“Ultimately successful innovation is about pivoting to address a latent consumer ‘need’ – and doing so ahead of current or future competition. For more established retail businesses, successful innovation is about focus.  Focus on the key areas that made the business a success in the first place, but with an eye on the future to ensure new trends and consumer behaviours are fully embraced and accounted for in the product or service offering.”

Jonathan De Mello, Founder & CEO, JDM Retail

Technology is not a panacea

It is thought that omnichannel retailers should be spending between 4-8% of their revenue on technology per annum.  However, currently most only spend between 1.5-3%, leaving an estimated best-case of a 5% investment gap based on annual turnover. 

However, innovation does not stand alone and is part of a broader strategy; “innovation using new technology is one of the big enablers but is not the end game in itself,” as Mike Watkins, Head of Retailer and Business Insight UK, NIQ, points out.

“Innovation is too often conflated with the introduction and adoption of new technology.  Just because a technology may be new, it does not necessarily mean it enables innovation.  By definition, only the application, use case or solution that the technology solves can be described as innovative.  Retailers have been particularly bad in ignoring this fact.  Simply throwing technology at a problem does not necessarily mean the solution will be innovative.”

Miya Knights, Retail Technology Magazine Publisher and consultant

Instead, as Knights points out technology should be used to introduce ‘net new’ capabilities, services or products.  “Take Gen AI for instance.  The adoption of such technology will certainly help retailers do more with less, more effectively, efficiently and productively. But, automatically generating and superimposing clothing sample images onto models, for example, is not in and of itself innovative.  The ability to reduce time to market is.  More specifically, the innovation comes from the ability Gen AI offers to streamline product onboarding costs and timeframes, so fashion retailers can sell more clothes, more quickly.  The development of tangibly innovative use cases should start with the problem and reverse engineer a solution that looks at people, process and technology solutions in that order. This is perhaps why we have seen so much customer-facing innovation, using digital and mobile to enhance the customer experience, both in-store and online.  At the end of the day, it’s what you do with technology that will ultimately determine if it’s used in an innovative way.  Retailers would do well to remember this when investing in tech.”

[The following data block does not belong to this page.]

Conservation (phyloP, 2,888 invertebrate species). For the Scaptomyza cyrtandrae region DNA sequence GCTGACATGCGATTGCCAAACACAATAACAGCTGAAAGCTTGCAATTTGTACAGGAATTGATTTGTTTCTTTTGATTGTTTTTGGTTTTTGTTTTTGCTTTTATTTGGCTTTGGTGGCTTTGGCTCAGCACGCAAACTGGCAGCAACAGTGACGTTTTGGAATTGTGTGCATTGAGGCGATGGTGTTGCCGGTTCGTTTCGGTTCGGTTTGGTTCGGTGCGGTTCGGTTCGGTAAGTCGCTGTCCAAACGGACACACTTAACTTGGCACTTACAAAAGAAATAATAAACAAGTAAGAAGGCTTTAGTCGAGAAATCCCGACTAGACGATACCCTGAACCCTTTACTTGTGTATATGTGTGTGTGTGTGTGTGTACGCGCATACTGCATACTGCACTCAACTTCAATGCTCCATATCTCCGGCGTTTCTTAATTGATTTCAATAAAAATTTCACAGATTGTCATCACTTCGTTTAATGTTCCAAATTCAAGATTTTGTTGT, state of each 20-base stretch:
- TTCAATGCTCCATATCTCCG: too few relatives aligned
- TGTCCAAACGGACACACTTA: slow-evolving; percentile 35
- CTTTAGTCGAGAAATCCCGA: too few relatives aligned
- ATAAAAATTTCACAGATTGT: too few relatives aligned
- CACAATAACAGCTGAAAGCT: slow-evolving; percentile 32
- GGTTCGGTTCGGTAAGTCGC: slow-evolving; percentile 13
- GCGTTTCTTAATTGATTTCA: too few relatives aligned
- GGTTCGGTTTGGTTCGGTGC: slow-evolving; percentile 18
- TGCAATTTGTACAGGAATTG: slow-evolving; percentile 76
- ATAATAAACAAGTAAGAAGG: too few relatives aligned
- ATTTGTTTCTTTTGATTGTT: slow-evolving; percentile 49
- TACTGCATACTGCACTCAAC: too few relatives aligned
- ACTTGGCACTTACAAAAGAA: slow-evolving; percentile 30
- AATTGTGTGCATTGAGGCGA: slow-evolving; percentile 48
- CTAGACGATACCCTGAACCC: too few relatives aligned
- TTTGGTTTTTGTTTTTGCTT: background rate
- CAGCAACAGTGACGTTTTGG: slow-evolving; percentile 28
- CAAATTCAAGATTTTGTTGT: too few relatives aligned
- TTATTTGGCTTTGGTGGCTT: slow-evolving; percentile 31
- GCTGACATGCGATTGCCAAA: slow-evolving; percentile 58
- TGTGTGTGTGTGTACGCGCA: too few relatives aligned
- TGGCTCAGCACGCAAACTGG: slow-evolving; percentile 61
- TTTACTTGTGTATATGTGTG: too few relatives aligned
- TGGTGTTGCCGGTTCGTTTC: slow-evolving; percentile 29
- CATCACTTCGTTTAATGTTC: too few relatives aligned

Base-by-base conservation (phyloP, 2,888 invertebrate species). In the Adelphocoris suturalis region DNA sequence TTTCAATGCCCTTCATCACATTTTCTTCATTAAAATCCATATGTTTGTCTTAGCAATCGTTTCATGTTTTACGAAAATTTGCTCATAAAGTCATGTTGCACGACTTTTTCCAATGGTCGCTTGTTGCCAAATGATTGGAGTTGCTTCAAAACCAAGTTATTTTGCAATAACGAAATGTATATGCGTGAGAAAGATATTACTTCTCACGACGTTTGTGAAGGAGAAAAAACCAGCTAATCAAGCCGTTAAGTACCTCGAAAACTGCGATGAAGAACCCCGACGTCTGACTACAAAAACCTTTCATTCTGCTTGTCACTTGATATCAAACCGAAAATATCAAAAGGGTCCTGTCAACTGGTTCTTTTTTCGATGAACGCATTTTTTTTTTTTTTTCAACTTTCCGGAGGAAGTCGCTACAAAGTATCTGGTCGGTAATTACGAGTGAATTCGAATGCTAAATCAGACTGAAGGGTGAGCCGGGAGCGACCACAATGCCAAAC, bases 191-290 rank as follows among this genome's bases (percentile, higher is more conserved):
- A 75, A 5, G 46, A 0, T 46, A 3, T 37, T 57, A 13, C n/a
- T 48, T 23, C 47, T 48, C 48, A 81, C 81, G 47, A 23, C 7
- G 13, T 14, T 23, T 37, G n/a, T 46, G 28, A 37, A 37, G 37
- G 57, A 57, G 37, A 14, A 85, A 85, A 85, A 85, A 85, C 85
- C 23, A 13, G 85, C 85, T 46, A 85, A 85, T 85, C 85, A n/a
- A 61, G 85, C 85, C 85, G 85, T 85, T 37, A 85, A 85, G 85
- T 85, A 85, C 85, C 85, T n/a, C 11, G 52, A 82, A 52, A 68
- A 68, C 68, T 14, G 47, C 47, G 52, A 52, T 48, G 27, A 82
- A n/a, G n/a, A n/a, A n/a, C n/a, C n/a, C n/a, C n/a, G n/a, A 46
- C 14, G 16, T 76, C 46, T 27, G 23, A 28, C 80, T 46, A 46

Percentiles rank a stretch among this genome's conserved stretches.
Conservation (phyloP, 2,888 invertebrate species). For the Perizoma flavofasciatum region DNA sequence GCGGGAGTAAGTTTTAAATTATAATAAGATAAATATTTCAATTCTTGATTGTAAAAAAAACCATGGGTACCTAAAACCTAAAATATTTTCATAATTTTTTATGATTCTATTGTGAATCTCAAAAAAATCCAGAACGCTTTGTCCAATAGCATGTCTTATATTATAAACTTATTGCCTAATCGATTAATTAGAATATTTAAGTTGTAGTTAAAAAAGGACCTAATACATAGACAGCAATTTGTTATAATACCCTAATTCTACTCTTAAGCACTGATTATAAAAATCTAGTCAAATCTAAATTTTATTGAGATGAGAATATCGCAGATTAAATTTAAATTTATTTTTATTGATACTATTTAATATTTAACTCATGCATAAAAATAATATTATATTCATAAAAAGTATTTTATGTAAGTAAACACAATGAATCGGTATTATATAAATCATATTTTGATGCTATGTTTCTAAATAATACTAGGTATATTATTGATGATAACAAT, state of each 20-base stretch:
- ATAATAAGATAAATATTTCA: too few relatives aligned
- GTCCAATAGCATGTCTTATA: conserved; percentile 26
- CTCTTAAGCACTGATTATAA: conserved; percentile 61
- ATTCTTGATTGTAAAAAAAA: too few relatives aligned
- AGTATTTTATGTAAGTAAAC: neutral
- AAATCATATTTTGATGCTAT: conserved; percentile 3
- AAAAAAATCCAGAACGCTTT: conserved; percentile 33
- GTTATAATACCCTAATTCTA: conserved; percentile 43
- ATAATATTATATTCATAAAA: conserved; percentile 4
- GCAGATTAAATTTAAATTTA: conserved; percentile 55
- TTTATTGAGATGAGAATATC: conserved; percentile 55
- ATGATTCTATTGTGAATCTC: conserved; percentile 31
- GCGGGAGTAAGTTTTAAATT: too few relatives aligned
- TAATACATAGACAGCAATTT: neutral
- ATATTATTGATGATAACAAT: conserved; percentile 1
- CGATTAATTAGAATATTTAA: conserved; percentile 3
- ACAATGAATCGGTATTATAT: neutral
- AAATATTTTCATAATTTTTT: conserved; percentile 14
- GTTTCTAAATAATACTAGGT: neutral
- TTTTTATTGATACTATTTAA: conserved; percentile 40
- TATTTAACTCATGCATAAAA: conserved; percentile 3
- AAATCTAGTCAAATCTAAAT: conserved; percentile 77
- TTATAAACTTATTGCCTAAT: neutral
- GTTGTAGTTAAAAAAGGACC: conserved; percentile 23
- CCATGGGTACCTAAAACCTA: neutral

“The utopian dream of algorithms and intelligent fridges placing orders and robot delivery is, frankly, a fantasy.  Humans are analogue, so companies trying to over-digitise the human life journey must take care in predicting how much of our lives we want to spend engaging with technology. Investment and management time should focus on two key areas of innovation – first, tackling ever-intensifying pressure on costs and margins and second, technology which enhances the emotional engagement with brands.”

James Sawley, Head of Retail & Leisure, HSBC UK

Moving from business as usual to innovation and usual

The challenges to becoming innovative are significant.  How can retailers adjust to a world that will not return to what it was for two or more years and longer term the chance that there will less disposable income?  How can stores play a better game in an omnichannel world?  How can they meet the needs of consumers whose needs always run far ahead of the retailer’s ability to deliver?

There is, as once predicted, no new normal.  The consumer markets remain in flux; once predictable behaviours are now in play and fragmenting in ways to defy traditional demographics.

It is clear therefore that retailers will have to not simply adapt to what is in front of them but re-invent themselves for the long term as the way consumers live, work, shop and consume continue to change.

While inflation is falling and set to fall further, it will remain high for at least another year and may not return to the Bank of England 2% target even then.

Right now, the challenge facing retailers is an unwelcome trinity of higher costs, lower demand and squeezed margin, made worse for some by years of underinvestment where they may now never catch up.